Craft tourism might be a new concept to you, but getting your head around the opportunities could prove lucrative to your business. We spoke to Sheena Kitchin, Craft Tourism Manager at Craft Scotland to find out why.
What is craft tourism?
The term craft tourism describes an increasingly popular form of tourism whereby participants travel to seminars, workshops and craft schools often in remote and inspiring rural settings.
Extending the boundaries of craft tourism
Makers often have their heads down working in the studio to create their wares, taking time to talk to passing visitors who stop by for a look around and hopefully selling a few pieces. The fact that there’s a huge network of craftspeople means that opportunities are out there to connect craft with tourism, and provide a truly authentic and unique visitor experience — a link with both traditional and modern Scotland.
Some crafts people have started to realise how they can extend the appeal to visitors. For instance Liz Gaffney runs Heartfelt by Liz, a feltmaking studio in the idyllic setting of Dalmally railway station. She's built up a reputation that means visitors actually stop off to visit her studio, attend a workshop and possibly purchase a unique souvenir of their holiday.
Another great example of craft tourism is Moss-side Farm in Thornhill near Stirling. Workshops in a host of arts and crafts are offered to visitors, as well as training events and even corporate away-days, and it offers accommodation on the farm too. A number of visiting makers offer courses in ceramics, willow weaving, furniture restoration, paper making and creative writing and many more, in an idyllic setting of a 19th century farm steading. It's an immersive experience.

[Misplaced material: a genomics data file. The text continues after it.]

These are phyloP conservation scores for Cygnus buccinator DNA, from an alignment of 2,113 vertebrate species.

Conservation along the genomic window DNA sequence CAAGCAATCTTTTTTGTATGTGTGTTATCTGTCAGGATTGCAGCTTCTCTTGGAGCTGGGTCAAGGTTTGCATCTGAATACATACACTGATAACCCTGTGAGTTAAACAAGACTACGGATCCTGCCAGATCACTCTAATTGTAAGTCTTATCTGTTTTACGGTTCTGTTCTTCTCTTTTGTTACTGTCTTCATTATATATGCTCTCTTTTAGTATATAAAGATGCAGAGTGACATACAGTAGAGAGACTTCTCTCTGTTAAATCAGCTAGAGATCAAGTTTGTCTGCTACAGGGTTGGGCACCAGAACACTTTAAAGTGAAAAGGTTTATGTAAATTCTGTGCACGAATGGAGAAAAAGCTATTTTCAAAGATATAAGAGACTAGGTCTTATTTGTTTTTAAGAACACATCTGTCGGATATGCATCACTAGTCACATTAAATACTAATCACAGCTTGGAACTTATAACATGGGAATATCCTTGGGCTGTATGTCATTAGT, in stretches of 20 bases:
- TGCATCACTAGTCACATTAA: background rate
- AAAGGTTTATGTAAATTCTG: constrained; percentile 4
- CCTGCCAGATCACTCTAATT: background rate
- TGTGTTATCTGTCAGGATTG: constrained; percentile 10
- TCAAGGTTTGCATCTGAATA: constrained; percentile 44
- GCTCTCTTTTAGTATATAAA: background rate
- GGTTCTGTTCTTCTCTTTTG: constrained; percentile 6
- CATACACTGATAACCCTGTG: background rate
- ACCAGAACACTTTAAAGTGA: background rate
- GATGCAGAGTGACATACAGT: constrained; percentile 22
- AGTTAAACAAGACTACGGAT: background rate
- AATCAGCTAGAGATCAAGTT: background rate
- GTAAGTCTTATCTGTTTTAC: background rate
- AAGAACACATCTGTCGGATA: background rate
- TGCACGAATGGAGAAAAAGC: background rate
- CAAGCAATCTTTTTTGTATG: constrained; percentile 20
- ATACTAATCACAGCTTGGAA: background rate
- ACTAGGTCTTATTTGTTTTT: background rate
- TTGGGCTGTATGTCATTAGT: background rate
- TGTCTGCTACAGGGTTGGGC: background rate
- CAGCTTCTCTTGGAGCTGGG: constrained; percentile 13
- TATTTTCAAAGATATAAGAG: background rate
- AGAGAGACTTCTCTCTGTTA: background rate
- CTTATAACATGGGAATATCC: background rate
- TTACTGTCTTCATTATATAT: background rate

Realising greater potential
Craft Scotland is working to bring together craft makers and tourism businesses to enhance the visitor experience with unusual and inspiring designing and making activities, whether traditional or modern.
Increasingly, opportunities are opening up in unusual places. Imagine providing a hen party with an afternoon of learning how to throw pots on a potter's wheel. Or, offering a bus tour stopping off on the way to the Highlands to see a wood-turner in action, with coffee and cake around the log fire.
Craft Scotland is working to bring together Scottish crafts people with tour operators, and encourage the industry to think more broadly about new and innovative ways to harness the appeal of crafts.
Meet your Maker
In an effort to put craft makers on the tourist map and raise awareness of the incredible range and number of skilled makers around Scotland, Craft Scotland set up the craft tourism section on their website. It includes a database of designers and makers so that you can find local craftspeople. "It's a growing database and worth checking out if you’re looking for ideas for visitors to your area," says Sheena.
Craft Scotland also organises the Meet Your Maker programme at venues throughout Scotland. Visitors can watch a maker at work and learn about design, techniques and the creative process first hand.
"Building on the obvious appeal of purchasing unique, handmade gifts directly from the maker, we've been working with the National Trust for Scotland to offer Scottish crafts through their network of retail outlets," Sheena told us.
There's a real un-tapped opportunity in sourcing unique hand-made corporate gifts too.
Interested in exploring the opportunities in craft tourism?
"The best place to start," says Sheena, "is our website. We'd encourage tourism providers as well as corporate events organisers to visit the site and see case studies, read about the events going on around the country and check out craft people in their area."
The site has a craft tourism section which is constantly expanding too, so be sure to check out Craft Scotland's website.